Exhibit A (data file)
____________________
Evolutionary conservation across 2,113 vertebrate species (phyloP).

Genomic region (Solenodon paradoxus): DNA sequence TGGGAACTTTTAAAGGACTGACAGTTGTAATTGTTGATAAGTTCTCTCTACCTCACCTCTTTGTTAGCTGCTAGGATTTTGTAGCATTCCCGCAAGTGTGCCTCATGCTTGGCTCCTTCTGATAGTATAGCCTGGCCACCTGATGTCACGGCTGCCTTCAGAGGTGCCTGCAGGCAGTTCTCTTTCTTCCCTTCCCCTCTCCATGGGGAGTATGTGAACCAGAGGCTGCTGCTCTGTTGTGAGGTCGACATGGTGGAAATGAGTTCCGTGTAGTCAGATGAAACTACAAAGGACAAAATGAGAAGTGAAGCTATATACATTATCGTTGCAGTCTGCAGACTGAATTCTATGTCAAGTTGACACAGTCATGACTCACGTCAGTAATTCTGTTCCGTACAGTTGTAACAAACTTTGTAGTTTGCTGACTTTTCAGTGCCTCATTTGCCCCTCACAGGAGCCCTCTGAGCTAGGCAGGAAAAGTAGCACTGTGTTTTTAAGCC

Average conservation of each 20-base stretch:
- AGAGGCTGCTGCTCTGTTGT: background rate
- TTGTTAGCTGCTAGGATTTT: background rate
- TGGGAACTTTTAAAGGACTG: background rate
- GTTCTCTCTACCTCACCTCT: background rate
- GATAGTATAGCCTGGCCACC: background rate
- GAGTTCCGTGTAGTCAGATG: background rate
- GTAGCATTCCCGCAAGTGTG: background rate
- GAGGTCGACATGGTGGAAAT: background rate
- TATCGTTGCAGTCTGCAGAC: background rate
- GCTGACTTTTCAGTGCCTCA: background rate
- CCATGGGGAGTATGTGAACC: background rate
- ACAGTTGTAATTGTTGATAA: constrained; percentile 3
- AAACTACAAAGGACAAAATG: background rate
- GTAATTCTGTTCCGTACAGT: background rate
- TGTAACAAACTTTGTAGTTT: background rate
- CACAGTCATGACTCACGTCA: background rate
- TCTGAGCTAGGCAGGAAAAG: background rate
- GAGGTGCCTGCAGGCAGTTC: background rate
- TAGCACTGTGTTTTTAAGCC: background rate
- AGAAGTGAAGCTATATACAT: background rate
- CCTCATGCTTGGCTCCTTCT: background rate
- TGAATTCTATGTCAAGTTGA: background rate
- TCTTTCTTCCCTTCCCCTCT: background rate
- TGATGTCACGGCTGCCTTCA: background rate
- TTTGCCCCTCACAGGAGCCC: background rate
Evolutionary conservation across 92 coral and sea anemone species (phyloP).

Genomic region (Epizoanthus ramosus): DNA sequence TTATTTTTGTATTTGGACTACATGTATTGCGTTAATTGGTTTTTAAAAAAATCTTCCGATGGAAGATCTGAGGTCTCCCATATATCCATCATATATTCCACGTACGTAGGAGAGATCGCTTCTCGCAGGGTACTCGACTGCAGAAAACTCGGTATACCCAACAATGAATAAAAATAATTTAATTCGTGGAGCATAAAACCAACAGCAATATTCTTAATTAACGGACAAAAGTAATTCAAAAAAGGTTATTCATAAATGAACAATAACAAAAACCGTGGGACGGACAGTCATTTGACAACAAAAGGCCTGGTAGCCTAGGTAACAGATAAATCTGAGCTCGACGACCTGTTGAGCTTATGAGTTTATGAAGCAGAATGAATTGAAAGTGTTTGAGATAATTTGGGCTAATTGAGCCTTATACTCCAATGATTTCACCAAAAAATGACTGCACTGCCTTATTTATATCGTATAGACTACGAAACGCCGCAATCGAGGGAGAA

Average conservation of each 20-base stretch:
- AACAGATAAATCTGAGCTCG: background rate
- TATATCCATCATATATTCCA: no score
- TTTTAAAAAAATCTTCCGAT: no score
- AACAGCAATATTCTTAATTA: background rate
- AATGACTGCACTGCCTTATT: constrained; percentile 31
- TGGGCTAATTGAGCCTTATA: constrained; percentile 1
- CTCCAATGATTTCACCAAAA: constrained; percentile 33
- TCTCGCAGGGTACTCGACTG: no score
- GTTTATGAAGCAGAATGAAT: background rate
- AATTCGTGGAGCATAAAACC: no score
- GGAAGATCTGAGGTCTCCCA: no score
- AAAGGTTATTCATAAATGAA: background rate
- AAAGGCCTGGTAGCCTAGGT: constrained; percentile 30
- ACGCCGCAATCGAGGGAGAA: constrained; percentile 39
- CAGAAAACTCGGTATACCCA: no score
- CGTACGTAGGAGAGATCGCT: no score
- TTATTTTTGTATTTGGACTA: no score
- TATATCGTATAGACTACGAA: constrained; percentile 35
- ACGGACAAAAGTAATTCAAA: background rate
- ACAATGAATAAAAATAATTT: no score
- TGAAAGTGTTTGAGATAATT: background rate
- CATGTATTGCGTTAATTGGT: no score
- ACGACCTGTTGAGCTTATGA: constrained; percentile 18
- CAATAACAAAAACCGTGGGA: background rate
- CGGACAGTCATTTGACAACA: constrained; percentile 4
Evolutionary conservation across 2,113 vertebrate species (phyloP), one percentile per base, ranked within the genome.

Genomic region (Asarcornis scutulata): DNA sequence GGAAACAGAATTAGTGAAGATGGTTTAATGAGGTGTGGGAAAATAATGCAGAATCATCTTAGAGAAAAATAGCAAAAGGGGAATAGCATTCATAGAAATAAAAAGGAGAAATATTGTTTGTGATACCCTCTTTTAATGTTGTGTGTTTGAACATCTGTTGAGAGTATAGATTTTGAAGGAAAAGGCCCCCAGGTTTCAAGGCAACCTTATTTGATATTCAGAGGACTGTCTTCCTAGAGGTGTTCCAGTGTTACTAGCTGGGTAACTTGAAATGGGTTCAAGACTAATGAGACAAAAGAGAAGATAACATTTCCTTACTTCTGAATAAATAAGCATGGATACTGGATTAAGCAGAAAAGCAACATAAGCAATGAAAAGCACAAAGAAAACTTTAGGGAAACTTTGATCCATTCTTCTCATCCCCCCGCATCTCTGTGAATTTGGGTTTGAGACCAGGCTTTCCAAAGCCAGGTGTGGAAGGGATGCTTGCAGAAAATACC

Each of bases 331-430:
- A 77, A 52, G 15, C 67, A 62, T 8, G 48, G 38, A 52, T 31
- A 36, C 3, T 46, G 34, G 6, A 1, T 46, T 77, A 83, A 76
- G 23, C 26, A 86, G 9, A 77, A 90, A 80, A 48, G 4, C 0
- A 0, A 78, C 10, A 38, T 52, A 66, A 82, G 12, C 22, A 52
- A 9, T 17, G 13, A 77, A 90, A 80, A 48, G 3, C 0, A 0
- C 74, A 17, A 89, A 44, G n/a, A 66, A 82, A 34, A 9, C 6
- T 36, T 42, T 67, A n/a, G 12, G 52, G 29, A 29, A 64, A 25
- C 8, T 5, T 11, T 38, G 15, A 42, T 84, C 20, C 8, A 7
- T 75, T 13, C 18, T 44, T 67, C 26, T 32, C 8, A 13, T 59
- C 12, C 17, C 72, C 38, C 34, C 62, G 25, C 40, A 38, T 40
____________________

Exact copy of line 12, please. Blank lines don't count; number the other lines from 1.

- TATCGTTGCAGTCTGCAGAC: background rate